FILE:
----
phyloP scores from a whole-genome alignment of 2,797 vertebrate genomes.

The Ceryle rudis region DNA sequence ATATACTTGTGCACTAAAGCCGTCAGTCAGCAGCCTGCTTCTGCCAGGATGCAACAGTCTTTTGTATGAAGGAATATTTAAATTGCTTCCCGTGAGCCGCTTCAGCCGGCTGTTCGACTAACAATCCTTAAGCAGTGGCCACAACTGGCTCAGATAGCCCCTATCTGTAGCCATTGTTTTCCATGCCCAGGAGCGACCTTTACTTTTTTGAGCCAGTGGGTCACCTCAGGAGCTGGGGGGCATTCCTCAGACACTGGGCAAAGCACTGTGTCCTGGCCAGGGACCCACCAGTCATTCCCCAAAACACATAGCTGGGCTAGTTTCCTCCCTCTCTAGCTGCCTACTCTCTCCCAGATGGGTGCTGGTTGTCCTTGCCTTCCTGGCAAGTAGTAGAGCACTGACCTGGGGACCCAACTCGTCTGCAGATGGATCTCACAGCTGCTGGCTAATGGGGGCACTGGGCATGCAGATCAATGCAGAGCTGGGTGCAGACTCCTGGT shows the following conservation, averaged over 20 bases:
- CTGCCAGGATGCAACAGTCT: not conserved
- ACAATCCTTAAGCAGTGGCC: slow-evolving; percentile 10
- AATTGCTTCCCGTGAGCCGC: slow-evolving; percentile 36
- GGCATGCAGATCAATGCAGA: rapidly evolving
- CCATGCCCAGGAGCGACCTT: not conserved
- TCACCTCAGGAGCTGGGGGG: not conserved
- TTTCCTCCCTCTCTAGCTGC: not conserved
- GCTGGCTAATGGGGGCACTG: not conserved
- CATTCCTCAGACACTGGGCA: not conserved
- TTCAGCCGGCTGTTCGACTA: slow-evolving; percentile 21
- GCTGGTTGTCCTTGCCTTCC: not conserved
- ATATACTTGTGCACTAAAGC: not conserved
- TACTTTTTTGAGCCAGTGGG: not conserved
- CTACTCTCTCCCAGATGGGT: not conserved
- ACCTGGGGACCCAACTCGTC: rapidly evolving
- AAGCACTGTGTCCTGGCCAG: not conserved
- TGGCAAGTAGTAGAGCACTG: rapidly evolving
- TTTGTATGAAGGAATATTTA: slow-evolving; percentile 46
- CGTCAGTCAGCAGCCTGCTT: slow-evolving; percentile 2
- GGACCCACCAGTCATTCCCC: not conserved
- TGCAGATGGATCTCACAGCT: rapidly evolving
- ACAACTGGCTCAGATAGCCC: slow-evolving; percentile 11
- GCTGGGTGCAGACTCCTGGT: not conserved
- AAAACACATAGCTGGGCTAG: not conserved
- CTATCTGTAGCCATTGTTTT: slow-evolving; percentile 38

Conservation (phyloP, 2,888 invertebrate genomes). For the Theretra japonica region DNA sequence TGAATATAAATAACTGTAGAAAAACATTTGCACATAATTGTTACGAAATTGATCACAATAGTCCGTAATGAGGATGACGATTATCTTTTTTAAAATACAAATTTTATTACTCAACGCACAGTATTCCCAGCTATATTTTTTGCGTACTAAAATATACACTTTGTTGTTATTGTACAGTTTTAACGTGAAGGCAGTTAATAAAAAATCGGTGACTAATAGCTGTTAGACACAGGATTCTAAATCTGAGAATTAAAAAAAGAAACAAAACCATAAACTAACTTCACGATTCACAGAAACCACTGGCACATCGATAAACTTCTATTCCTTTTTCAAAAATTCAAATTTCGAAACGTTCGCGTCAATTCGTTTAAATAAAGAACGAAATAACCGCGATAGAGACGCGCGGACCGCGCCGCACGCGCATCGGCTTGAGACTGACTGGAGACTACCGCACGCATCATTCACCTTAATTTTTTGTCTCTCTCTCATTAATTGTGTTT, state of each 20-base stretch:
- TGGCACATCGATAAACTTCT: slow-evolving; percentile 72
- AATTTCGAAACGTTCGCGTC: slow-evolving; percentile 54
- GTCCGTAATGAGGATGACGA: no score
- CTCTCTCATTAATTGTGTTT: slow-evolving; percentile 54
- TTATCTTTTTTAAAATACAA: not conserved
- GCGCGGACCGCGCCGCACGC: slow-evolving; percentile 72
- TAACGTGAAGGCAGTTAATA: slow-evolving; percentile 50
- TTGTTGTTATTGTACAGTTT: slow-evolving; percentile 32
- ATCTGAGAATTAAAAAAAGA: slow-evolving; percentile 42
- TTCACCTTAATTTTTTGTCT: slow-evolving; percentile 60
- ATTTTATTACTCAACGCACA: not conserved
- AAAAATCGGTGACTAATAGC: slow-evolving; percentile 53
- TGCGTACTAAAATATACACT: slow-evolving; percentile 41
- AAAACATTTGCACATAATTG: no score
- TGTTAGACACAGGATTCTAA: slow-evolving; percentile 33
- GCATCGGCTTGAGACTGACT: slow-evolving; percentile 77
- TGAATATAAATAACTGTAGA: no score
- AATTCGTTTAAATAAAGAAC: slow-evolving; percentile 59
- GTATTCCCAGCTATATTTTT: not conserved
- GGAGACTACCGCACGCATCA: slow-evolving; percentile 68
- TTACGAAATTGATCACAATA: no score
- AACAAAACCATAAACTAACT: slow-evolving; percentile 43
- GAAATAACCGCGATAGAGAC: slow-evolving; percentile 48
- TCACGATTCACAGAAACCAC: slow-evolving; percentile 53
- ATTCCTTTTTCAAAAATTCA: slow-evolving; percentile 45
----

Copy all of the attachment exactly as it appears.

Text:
phyloP scores from a whole-genome alignment of 2,797 vertebrate genomes.

The Ceryle rudis region DNA sequence ATATACTTGTGCACTAAAGCCGTCAGTCAGCAGCCTGCTTCTGCCAGGATGCAACAGTCTTTTGTATGAAGGAATATTTAAATTGCTTCCCGTGAGCCGCTTCAGCCGGCTGTTCGACTAACAATCCTTAAGCAGTGGCCACAACTGGCTCAGATAGCCCCTATCTGTAGCCATTGTTTTCCATGCCCAGGAGCGACCTTTACTTTTTTGAGCCAGTGGGTCACCTCAGGAGCTGGGGGGCATTCCTCAGACACTGGGCAAAGCACTGTGTCCTGGCCAGGGACCCACCAGTCATTCCCCAAAACACATAGCTGGGCTAGTTTCCTCCCTCTCTAGCTGCCTACTCTCTCCCAGATGGGTGCTGGTTGTCCTTGCCTTCCTGGCAAGTAGTAGAGCACTGACCTGGGGACCCAACTCGTCTGCAGATGGATCTCACAGCTGCTGGCTAATGGGGGCACTGGGCATGCAGATCAATGCAGAGCTGGGTGCAGACTCCTGGT shows the following conservation, averaged over 20 bases:
- CTGCCAGGATGCAACAGTCT: not conserved
- ACAATCCTTAAGCAGTGGCC: slow-evolving; percentile 10
- AATTGCTTCCCGTGAGCCGC: slow-evolving; percentile 36
- GGCATGCAGATCAATGCAGA: rapidly evolving
- CCATGCCCAGGAGCGACCTT: not conserved
- TCACCTCAGGAGCTGGGGGG: not conserved
- TTTCCTCCCTCTCTAGCTGC: not conserved
- GCTGGCTAATGGGGGCACTG: not conserved
- CATTCCTCAGACACTGGGCA: not conserved
- TTCAGCCGGCTGTTCGACTA: slow-evolving; percentile 21
- GCTGGTTGTCCTTGCCTTCC: not conserved
- ATATACTTGTGCACTAAAGC: not conserved
- TACTTTTTTGAGCCAGTGGG: not conserved
- CTACTCTCTCCCAGATGGGT: not conserved
- ACCTGGGGACCCAACTCGTC: rapidly evolving
- AAGCACTGTGTCCTGGCCAG: not conserved
- TGGCAAGTAGTAGAGCACTG: rapidly evolving
- TTTGTATGAAGGAATATTTA: slow-evolving; percentile 46
- CGTCAGTCAGCAGCCTGCTT: slow-evolving; percentile 2
- GGACCCACCAGTCATTCCCC: not conserved
- TGCAGATGGATCTCACAGCT: rapidly evolving
- ACAACTGGCTCAGATAGCCC: slow-evolving; percentile 11
- GCTGGGTGCAGACTCCTGGT: not conserved
- AAAACACATAGCTGGGCTAG: not conserved
- CTATCTGTAGCCATTGTTTT: slow-evolving; percentile 38

Conservation (phyloP, 2,888 invertebrate genomes). For the Theretra japonica region DNA sequence TGAATATAAATAACTGTAGAAAAACATTTGCACATAATTGTTACGAAATTGATCACAATAGTCCGTAATGAGGATGACGATTATCTTTTTTAAAATACAAATTTTATTACTCAACGCACAGTATTCCCAGCTATATTTTTTGCGTACTAAAATATACACTTTGTTGTTATTGTACAGTTTTAACGTGAAGGCAGTTAATAAAAAATCGGTGACTAATAGCTGTTAGACACAGGATTCTAAATCTGAGAATTAAAAAAAGAAACAAAACCATAAACTAACTTCACGATTCACAGAAACCACTGGCACATCGATAAACTTCTATTCCTTTTTCAAAAATTCAAATTTCGAAACGTTCGCGTCAATTCGTTTAAATAAAGAACGAAATAACCGCGATAGAGACGCGCGGACCGCGCCGCACGCGCATCGGCTTGAGACTGACTGGAGACTACCGCACGCATCATTCACCTTAATTTTTTGTCTCTCTCTCATTAATTGTGTTT, state of each 20-base stretch:
- TGGCACATCGATAAACTTCT: slow-evolving; percentile 72
- AATTTCGAAACGTTCGCGTC: slow-evolving; percentile 54
- GTCCGTAATGAGGATGACGA: no score
- CTCTCTCATTAATTGTGTTT: slow-evolving; percentile 54
- TTATCTTTTTTAAAATACAA: not conserved
- GCGCGGACCGCGCCGCACGC: slow-evolving; percentile 72
- TAACGTGAAGGCAGTTAATA: slow-evolving; percentile 50
- TTGTTGTTATTGTACAGTTT: slow-evolving; percentile 32
- ATCTGAGAATTAAAAAAAGA: slow-evolving; percentile 42
- TTCACCTTAATTTTTTGTCT: slow-evolving; percentile 60
- ATTTTATTACTCAACGCACA: not conserved
- AAAAATCGGTGACTAATAGC: slow-evolving; percentile 53
- TGCGTACTAAAATATACACT: slow-evolving; percentile 41
- AAAACATTTGCACATAATTG: no score
- TGTTAGACACAGGATTCTAA: slow-evolving; percentile 33
- GCATCGGCTTGAGACTGACT: slow-evolving; percentile 77
- TGAATATAAATAACTGTAGA: no score
- AATTCGTTTAAATAAAGAAC: slow-evolving; percentile 59
- GTATTCCCAGCTATATTTTT: not conserved
- GGAGACTACCGCACGCATCA: slow-evolving; percentile 68
- TTACGAAATTGATCACAATA: no score
- AACAAAACCATAAACTAACT: slow-evolving; percentile 43
- GAAATAACCGCGATAGAGAC: slow-evolving; percentile 48
- TCACGATTCACAGAAACCAC: slow-evolving; percentile 53
- ATTCCTTTTTCAAAAATTCA: slow-evolving; percentile 45